Understanding Functions for Data Science
Most data science problems boil down to finding the mathematical function that describes the relationship between feature and target variables.
Image by Author
- Most beginners interested in getting into the field of data science are always concerned about the math requirements.
- Data science is a very quantitative field that requires advanced mathematics.
- But to get started, you only need to master a few math topics.
- In this article, we discuss the importance of functions in data science and machine learning.
Most of basic data science is focused on finding the relationship between features (predictor variables) and a target variable (outcome). The predictor variables are also referred to as the independent variables, while the target variable is the dependent variable.
The importance of functions is that they can be used for predictive purposes. If one can find the function that describes the relationship between X and y, that is y = f (X), then for any new value of X, one could then predict the corresponding value for y.
For simplicity, we will assume that the target variable takes on continuous values, that is, we will focus on a regression problem. The same principles discussed in this article will apply to classification problems in which the target variable takes only discrete variables, for example, 0 or 1. In this article, we will focus on linear functions, as they form the basis of most linear models in data science and machine learning.
1. Linear functions with one predictor variable
Let’s assume we have a one-dimensional dataset containing a single feature (X) and an outcome (y), and let’s assume there are N observations in the dataset:
Table 1. Simple one-dimensional dataset with single predictor variable.
The goal is then to find the relationship between X and y. The first thing to do would be to generate a scatter plot that can inform us about the type of relationship between X and y. Is it linear, quadratic, or periodic? For example, using the cruise ship dataset cruise_ship_info.csv, and taking X = cabins and y = crew, the scatter plot looks like this:
Figure 1. Scatter plot of crew vs. cabins | Image by Author
From Figure 1, we observe an approximate linear relationship exist between the predictor (cabins) and target (crew) variables. A simple linear model to fit the data is then given as:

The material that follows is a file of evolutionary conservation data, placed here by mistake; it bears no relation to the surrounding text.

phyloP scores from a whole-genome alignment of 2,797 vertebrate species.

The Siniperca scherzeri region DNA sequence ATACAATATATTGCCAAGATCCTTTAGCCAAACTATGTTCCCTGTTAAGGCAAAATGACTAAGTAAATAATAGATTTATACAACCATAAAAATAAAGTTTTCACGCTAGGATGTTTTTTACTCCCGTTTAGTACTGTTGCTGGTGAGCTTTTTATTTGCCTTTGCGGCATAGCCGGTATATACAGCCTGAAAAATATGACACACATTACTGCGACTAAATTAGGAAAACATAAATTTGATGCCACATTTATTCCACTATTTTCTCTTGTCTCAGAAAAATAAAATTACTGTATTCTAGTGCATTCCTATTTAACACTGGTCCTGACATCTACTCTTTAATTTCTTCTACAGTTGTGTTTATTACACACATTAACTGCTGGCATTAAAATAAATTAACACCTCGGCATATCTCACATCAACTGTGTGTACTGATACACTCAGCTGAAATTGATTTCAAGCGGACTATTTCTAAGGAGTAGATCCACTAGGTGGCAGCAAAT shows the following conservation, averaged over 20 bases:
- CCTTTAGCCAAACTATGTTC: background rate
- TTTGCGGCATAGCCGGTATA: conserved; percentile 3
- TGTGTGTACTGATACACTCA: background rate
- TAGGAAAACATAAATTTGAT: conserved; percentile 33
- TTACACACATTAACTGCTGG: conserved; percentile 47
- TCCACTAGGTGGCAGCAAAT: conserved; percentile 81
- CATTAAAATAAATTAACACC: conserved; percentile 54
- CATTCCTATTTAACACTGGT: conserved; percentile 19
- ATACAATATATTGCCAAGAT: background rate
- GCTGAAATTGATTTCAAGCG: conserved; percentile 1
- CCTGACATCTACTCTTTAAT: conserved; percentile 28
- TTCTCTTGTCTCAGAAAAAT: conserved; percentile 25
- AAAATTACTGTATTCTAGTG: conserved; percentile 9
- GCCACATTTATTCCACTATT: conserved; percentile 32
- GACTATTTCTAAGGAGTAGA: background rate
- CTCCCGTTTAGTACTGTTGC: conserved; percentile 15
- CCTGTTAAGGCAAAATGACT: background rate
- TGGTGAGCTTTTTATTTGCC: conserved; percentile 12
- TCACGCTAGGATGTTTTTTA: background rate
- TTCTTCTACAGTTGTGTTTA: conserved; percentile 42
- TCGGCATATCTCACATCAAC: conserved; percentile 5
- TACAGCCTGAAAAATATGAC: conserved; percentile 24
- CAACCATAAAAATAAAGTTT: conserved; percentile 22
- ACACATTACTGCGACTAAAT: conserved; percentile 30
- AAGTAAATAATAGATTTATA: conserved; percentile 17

where w0 and w1 are the weights that can be obtained using simple linear regression. When simple linear regression is performed, the output is plotted in Figure 2, with an R2 score of 0.904.
Figure 2. Actual and fitted plots for crew vs. cabins | Image by Author
Sometimes, there is no obvious predictable relationship between the predictor variable and the target variable. In this case, a function can’t be used to quantify the relationship, for instance, as shown in Figure 3 below.
Figure 3. Tesla stock price for the first 16 days in April 2021 | Image by Author
2. Linear functions with several predictor variables
In the previous example, we used X = cabins and y = crew. Now supposed we would like to use the entire dataset (see Table 1).
Table 2: Shows the first 5 rows of the dataset of the cruise_ship_info.csv dataset.
Then in this case, our predictor variable is a vector X = (age, tonnage, passengers, length, cabins, passenger_density), and y = crew.
Since our target variable now depends on 6 predictor variables, we need to compute and visualize the covariant matrix to see which variables correlate strongly with the target variable (see Figure 4).
Covariance matrix plot showing correlation coefficients
From the covariance matrix plot above (Figure 4), we see that the “crew” variable correlates strongly (correlation coefficient ? 0.6) with 4 predictor variables: X = (Tonnage, passengers, length, cabins). We can, therefore, build a multiple regression model of the form:
where X is the features matrix, w0 is the intercept, and w1, w2, w3, and w4 are the regression coefficients. For a full python implementation of a multi-regression model for this problem, please see this GitHub repository: https://github.com/bot13956/Machine_Learning_Process_Tutorial
- Most data science problems boil down to finding the mathematical function that describes the relationship between feature and target variables.
- If the function can be determined, then it could be used for predicting new target values for given predictor values.
- Most data science problems can be approximated as linear models (single or multiple predictor variables).
Benjamin O. Tayo is a Physicist, Data Science Educator, and Writer, as well as the Owner of DataScienceHub. Previously, Benjamin was teaching Engineering and Physics at U. of Central Oklahoma, Grand Canyon U., and Pittsburgh State U.